About a month ago I was thinking about how I want to read more long, hard books — specifically The Brothers Karamazov. Back in college I plowed through Don Quixote in a week for my Comp Lit class (and I still think that’s slightly insane), and I read lots of other long books as well, all because I had a deadline.
Enter Bookkeeper. My coworker Chad and I have been working on it for the past couple weeks and it’s finally ready for an initial release. And we’re super excited.
What Bookkeeper is
It’s a reading goal tracker. You give it a book, the number of pages in the book, a start date, and a deadline, along with which days you’d like to read (since sometimes you’ll want to take weekends off or what have you), and Bookkeeper will tell you how many pages per day you have to read to hit your goal. If you miss a day, or if you read ahead, it’ll adjust that number (the red line on the chart).
Where to get it
Right now it’s just available on Github (it’s a PHP/MySQL app), and there are installation instructions in the README. It uses Google Accounts for authentication.
I’m not planning to host a public instance of it, at least not right now, but if anyone wants to do that, let me know so I can forward people to it. And of course anyone is welcome to fork the code and do whatever they want with it.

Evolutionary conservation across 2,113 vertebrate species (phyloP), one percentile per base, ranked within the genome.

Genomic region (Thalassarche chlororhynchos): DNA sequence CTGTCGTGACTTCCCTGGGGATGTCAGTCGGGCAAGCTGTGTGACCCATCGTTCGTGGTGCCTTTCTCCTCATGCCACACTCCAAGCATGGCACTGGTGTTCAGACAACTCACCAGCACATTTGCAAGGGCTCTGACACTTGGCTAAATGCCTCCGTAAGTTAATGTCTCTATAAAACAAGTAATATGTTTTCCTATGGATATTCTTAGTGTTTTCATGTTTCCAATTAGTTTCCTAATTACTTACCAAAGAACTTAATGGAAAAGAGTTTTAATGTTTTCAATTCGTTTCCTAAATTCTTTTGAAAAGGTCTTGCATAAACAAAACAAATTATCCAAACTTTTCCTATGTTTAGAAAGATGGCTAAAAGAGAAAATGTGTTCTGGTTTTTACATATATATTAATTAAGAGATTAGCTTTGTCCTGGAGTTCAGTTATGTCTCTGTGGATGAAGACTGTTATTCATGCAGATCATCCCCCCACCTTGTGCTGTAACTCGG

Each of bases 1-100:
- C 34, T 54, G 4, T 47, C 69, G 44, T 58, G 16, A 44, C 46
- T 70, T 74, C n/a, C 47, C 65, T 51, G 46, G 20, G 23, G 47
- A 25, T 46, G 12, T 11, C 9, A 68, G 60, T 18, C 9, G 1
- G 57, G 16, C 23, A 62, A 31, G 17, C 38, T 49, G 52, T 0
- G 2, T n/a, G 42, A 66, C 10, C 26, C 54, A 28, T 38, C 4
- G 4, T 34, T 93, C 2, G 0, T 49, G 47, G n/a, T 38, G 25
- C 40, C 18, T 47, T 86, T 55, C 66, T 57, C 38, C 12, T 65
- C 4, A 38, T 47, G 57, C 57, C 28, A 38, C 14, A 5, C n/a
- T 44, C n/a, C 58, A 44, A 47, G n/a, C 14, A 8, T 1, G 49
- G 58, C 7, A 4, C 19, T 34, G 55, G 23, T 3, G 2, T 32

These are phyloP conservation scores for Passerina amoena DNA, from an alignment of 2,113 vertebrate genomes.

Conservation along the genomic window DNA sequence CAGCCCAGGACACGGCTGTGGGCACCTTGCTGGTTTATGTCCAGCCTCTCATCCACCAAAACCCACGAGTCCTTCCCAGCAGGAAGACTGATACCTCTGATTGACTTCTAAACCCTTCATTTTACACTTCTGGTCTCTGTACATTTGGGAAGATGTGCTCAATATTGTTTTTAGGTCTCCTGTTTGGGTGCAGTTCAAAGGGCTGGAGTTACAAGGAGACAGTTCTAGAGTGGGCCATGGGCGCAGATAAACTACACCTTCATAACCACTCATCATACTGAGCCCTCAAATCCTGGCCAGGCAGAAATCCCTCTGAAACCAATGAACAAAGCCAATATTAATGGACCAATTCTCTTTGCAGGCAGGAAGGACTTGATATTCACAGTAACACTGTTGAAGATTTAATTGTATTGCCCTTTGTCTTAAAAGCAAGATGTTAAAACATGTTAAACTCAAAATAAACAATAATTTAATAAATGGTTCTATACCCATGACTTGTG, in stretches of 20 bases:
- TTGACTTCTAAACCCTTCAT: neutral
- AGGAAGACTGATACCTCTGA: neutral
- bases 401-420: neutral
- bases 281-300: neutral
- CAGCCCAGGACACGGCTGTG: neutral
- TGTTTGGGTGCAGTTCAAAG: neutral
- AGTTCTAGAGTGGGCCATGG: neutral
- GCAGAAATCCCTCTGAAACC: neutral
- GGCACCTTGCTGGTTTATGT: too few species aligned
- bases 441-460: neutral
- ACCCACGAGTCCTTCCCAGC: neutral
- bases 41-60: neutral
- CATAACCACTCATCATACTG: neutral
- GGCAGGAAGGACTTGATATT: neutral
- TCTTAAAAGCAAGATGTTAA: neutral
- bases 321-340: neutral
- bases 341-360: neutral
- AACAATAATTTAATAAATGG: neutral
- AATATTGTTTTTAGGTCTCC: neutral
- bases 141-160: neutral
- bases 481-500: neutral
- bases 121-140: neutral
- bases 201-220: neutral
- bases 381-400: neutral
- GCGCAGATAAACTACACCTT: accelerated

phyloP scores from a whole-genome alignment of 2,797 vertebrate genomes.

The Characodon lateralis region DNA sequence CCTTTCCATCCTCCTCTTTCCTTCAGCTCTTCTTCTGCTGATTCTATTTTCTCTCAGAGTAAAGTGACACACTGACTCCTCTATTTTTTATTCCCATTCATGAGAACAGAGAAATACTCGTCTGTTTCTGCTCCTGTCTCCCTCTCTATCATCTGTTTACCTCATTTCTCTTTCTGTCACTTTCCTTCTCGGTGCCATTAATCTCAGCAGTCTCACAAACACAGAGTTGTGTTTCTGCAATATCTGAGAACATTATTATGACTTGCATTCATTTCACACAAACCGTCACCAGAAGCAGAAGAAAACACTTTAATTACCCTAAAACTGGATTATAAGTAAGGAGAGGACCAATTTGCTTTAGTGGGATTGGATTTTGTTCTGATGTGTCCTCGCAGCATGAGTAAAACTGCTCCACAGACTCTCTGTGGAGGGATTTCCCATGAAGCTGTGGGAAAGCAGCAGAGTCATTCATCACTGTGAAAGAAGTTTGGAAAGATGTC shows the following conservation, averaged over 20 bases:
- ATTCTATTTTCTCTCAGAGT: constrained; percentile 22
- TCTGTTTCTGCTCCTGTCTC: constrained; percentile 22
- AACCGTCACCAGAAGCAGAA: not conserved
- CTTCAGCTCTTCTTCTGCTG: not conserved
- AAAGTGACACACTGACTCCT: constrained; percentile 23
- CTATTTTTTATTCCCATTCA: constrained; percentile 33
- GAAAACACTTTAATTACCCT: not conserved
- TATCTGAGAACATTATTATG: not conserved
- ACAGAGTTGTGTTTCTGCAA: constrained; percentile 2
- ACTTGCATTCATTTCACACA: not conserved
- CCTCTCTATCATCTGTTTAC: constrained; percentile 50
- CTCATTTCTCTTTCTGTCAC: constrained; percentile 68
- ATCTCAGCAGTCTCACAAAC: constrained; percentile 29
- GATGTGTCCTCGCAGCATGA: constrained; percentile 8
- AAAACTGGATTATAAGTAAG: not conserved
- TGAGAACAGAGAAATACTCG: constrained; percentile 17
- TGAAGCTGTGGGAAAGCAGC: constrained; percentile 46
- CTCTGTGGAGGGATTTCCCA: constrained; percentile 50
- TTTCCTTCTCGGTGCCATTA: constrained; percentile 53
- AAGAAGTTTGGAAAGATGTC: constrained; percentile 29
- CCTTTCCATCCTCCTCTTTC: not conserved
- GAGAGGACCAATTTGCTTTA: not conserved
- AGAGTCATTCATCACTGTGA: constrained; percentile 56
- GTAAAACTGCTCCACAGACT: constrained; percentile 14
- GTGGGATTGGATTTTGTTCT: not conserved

How to use it
You add books, then whenever you read, you update the page number (in the upper right). And that’s about it. The list of tabs on the left shows you your current books; the All Books tab will let you also see books you’ve finished and books you’ve hidden (for when you temporarily put a book on the back burner).
On the Account page (the link’s at the lower right) you can export your book/entry data as JSON. We figured it’d be nice to have some easy way to get your data out. (And the link doesn’t change, so you could set up a cronjob to curl the JSON weekly or something if you really want regular backups.)
As we make Bookkeeper more social going forward, we’re thinking it’d be cool to build book recommendations based at least partly on reading curves. Looking at my Well of Ascension reading curve up there, you can see that it starts to go up quickly and it’s ahead of the curve, which pretty much means I really got into the book and must have liked it. That’s not a surefire method for determining which books are good and which aren’t, but we’re interested in seeing what kinds of recommendations we can get from reading data like this.
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